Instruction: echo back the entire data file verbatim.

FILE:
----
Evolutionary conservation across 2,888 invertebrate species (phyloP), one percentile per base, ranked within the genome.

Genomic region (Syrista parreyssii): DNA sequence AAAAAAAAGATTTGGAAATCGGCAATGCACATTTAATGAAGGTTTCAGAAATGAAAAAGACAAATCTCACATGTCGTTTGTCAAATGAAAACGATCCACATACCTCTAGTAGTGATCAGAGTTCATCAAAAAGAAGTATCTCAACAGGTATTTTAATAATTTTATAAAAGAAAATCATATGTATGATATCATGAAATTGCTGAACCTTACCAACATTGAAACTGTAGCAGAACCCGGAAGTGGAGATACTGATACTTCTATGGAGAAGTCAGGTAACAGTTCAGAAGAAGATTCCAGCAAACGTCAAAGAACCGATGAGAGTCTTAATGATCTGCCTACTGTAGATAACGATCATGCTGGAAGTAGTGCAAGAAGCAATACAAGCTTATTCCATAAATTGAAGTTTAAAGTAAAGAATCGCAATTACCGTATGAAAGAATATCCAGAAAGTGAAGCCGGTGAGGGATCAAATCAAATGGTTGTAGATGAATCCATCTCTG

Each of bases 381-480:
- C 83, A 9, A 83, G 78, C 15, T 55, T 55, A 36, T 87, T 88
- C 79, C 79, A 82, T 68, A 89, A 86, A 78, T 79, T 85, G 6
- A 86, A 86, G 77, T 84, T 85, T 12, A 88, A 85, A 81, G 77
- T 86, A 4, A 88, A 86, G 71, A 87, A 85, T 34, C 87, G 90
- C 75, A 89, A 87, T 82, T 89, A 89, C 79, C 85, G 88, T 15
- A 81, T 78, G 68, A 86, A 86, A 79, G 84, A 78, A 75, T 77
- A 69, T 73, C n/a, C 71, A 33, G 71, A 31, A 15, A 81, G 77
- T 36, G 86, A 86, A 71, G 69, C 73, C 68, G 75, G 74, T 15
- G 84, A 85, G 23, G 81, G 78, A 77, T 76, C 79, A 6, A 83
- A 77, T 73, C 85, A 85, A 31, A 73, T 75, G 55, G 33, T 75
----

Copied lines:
Evolutionary conservation across 2,888 invertebrate species (phyloP), one percentile per base, ranked within the genome.

Genomic region (Syrista parreyssii): DNA sequence AAAAAAAAGATTTGGAAATCGGCAATGCACATTTAATGAAGGTTTCAGAAATGAAAAAGACAAATCTCACATGTCGTTTGTCAAATGAAAACGATCCACATACCTCTAGTAGTGATCAGAGTTCATCAAAAAGAAGTATCTCAACAGGTATTTTAATAATTTTATAAAAGAAAATCATATGTATGATATCATGAAATTGCTGAACCTTACCAACATTGAAACTGTAGCAGAACCCGGAAGTGGAGATACTGATACTTCTATGGAGAAGTCAGGTAACAGTTCAGAAGAAGATTCCAGCAAACGTCAAAGAACCGATGAGAGTCTTAATGATCTGCCTACTGTAGATAACGATCATGCTGGAAGTAGTGCAAGAAGCAATACAAGCTTATTCCATAAATTGAAGTTTAAAGTAAAGAATCGCAATTACCGTATGAAAGAATATCCAGAAAGTGAAGCCGGTGAGGGATCAAATCAAATGGTTGTAGATGAATCCATCTCTG

Each of bases 381-480:
- C 83, A 9, A 83, G 78, C 15, T 55, T 55, A 36, T 87, T 88
- C 79, C 79, A 82, T 68, A 89, A 86, A 78, T 79, T 85, G 6
- A 86, A 86, G 77, T 84, T 85, T 12, A 88, A 85, A 81, G 77
- T 86, A 4, A 88, A 86, G 71, A 87, A 85, T 34, C 87, G 90
- C 75, A 89, A 87, T 82, T 89, A 89, C 79, C 85, G 88, T 15
- A 81, T 78, G 68, A 86, A 86, A 79, G 84, A 78, A 75, T 77
- A 69, T 73, C n/a, C 71, A 33, G 71, A 31, A 15, A 81, G 77
- T 36, G 86, A 86, A 71, G 69, C 73, C 68, G 75, G 74, T 15
- G 84, A 85, G 23, G 81, G 78, A 77, T 76, C 79, A 6, A 83
- A 77, T 73, C 85, A 85, A 31, A 73, T 75, G 55, G 33, T 75